FIG. 4 is a sectional view of the half of the housing shown in FIG. 3, taken along the line 4--4 of FIG. 3;
FIG. 5 is an end view of the half of the housing of FIG. 3 taken to the right of FIG. 3;
FIG. 6 is an end view, partly is section, of the half of the housing of FIG. 3 taken from the left of FIG. 3;
FIG. 7 is a top view of a pivotally mounted toggle member included in the valve of FIG. 1, and on an enlarged scale with respect to FIG. 1;
FIG. 8 is a side view of the pivotally mounted toggle member of FIG. 7;
FIG. 9A is a top view of a pinch lever member included in the valve of FIG. 1;
FIG. 9B is a side view of the pinched lever member of FIG. 9A, partly in section;
FIG. 10 is a plan view, partly in section, of a valve, similar to the valve of FIG. 1, but operated by a rectilinearly moveable reciprocal push-buttom member, with half of the housing removed to reveal the interior components of the valve;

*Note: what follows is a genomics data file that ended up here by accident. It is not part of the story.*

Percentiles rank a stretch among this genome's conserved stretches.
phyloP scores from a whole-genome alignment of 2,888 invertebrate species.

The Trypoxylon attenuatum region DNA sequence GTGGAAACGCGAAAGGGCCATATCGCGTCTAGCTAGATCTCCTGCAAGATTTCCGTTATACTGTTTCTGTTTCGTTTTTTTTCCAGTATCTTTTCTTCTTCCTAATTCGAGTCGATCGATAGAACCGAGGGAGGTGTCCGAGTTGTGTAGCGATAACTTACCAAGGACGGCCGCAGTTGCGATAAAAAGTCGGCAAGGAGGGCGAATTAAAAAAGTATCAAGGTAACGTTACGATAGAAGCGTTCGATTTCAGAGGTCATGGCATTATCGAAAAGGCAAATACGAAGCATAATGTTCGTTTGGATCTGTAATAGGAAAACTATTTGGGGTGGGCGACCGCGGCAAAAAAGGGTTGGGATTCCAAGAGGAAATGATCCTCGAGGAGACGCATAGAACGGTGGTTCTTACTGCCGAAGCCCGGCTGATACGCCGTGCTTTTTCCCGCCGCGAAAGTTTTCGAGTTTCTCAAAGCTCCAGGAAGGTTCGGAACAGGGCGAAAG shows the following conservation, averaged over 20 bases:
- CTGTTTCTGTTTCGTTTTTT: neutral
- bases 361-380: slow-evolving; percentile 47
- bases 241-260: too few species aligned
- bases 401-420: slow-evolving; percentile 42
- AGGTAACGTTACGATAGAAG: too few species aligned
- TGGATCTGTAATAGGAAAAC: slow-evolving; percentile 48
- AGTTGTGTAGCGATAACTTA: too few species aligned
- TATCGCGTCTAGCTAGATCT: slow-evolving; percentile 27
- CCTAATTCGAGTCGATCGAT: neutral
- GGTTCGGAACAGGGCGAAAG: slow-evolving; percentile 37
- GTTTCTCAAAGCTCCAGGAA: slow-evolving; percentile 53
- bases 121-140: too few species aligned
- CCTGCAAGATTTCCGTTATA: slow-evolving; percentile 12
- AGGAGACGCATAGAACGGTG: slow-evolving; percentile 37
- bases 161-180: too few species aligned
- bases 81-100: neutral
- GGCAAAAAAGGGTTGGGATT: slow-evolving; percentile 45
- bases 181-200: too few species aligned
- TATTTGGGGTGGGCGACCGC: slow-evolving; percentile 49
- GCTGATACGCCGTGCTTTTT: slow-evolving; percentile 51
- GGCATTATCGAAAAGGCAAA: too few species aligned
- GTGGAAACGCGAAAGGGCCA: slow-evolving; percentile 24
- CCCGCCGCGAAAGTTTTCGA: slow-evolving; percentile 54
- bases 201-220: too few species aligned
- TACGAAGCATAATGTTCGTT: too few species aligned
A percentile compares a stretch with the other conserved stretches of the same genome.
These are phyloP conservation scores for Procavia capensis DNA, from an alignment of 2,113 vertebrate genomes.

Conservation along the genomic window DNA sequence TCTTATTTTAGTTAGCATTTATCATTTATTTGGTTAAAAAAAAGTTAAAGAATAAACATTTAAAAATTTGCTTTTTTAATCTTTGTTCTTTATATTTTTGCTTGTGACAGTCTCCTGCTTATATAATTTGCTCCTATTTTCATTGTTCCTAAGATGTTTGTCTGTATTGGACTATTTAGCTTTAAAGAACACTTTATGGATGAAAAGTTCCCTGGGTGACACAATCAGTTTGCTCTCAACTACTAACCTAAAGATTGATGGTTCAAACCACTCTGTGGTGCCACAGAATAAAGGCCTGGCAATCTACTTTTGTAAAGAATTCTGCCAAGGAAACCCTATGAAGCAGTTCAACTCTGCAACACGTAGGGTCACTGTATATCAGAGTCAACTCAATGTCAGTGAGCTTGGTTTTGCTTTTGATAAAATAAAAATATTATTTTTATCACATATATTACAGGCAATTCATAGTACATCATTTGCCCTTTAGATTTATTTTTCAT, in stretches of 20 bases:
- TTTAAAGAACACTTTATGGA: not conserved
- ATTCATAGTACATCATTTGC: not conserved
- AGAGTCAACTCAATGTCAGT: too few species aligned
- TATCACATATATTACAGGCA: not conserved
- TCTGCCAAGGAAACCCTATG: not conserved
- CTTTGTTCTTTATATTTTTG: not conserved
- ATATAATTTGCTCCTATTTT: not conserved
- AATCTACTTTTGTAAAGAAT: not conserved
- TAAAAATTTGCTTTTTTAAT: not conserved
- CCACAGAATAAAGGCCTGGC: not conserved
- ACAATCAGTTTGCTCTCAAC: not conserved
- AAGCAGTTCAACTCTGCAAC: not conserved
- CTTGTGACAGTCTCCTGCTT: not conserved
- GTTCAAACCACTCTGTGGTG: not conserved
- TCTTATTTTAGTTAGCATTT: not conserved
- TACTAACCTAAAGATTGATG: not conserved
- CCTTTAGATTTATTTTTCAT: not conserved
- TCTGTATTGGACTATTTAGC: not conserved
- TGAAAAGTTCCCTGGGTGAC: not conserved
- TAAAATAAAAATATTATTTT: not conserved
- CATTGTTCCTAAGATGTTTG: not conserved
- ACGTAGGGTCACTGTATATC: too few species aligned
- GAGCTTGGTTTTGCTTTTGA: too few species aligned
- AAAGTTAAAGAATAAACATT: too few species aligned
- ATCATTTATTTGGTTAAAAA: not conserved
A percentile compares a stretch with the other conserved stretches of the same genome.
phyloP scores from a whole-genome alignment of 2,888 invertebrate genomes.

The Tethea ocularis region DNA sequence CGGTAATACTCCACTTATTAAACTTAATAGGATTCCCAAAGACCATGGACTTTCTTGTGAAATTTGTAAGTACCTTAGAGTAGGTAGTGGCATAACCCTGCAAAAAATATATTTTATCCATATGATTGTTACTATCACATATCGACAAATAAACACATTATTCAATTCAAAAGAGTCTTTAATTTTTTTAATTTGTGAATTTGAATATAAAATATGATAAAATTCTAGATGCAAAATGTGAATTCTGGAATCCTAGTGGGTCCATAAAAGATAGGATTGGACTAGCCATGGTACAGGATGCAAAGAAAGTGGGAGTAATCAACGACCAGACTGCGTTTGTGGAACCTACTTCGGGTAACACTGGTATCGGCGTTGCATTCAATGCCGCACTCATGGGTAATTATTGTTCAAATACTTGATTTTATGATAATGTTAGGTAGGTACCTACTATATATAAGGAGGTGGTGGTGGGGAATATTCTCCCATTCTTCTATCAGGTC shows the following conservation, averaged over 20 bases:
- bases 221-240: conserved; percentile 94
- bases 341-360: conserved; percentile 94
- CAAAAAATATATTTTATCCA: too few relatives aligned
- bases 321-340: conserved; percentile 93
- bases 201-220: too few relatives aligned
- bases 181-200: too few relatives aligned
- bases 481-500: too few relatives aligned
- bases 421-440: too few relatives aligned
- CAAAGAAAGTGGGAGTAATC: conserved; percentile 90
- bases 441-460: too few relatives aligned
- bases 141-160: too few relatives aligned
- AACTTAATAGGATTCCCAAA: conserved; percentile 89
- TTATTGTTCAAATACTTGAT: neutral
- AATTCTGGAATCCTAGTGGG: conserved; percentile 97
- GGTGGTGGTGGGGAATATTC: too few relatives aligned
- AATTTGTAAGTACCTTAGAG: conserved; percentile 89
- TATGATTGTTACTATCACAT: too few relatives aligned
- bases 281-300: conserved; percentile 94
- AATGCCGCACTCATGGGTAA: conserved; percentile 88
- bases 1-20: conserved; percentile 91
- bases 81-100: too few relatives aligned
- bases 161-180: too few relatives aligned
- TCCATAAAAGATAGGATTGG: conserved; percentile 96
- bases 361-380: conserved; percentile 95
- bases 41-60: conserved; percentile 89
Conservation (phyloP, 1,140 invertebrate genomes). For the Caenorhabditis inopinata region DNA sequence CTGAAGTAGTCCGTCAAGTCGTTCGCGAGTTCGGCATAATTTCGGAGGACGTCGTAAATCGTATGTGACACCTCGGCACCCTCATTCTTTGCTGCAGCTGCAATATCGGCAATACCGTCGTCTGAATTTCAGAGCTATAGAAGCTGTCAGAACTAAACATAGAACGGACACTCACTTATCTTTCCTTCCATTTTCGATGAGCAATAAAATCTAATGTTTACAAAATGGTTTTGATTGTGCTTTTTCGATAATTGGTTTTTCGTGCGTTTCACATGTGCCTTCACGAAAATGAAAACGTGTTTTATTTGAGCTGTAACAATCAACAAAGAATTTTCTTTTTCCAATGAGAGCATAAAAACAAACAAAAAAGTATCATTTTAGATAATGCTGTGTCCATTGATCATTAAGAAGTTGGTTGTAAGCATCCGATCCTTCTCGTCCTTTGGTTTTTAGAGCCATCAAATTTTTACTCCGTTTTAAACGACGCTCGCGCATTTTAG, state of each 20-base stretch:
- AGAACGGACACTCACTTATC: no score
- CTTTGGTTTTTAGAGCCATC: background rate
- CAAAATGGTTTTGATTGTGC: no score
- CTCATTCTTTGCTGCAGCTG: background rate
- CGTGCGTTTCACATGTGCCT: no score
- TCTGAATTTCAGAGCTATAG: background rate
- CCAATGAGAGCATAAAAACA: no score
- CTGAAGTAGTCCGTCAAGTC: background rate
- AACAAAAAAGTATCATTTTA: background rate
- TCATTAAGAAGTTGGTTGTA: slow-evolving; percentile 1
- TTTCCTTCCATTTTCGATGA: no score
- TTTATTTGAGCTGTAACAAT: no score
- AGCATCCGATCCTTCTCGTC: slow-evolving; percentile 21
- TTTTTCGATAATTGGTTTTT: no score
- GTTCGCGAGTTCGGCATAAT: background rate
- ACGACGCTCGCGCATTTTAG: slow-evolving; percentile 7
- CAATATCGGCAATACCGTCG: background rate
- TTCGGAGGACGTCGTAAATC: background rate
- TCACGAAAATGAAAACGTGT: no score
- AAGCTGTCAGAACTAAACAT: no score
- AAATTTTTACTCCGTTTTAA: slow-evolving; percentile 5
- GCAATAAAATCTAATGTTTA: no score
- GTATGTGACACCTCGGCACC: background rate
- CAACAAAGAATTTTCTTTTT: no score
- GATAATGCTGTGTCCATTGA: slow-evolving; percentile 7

FIG. 11 is a top view, partly in section, of a pinch lever member used in the embodiment of FIG. 10;
FIG. 12 is a side view of the pinch lever member taken from the right of FIG. 11; and
FIG. 13 is a side view of the pinch lever member taken from the left of FIG. 11.
As shown in FIGS. 1 and 2, for example, the pinch valve of the first embodiment includes a two-piece housing comprising a right half 10 and a left half 12, and having a hexangular shape, as best shown in FIG. 2. A circular threaded neck section 14 is formed at the forward end of the housing 10, 12. A nut 16 is threaded to the neck 14 for mounting the valve on an appropriate supporting panel with the threaded neck section extending through the panel, and with the nut 16 tightened against the forward face of the panel. A knob 18 is mounted on the forward end of the panel. A knob 18 is mounted on the forward end of the threaded neck section 14, as shown.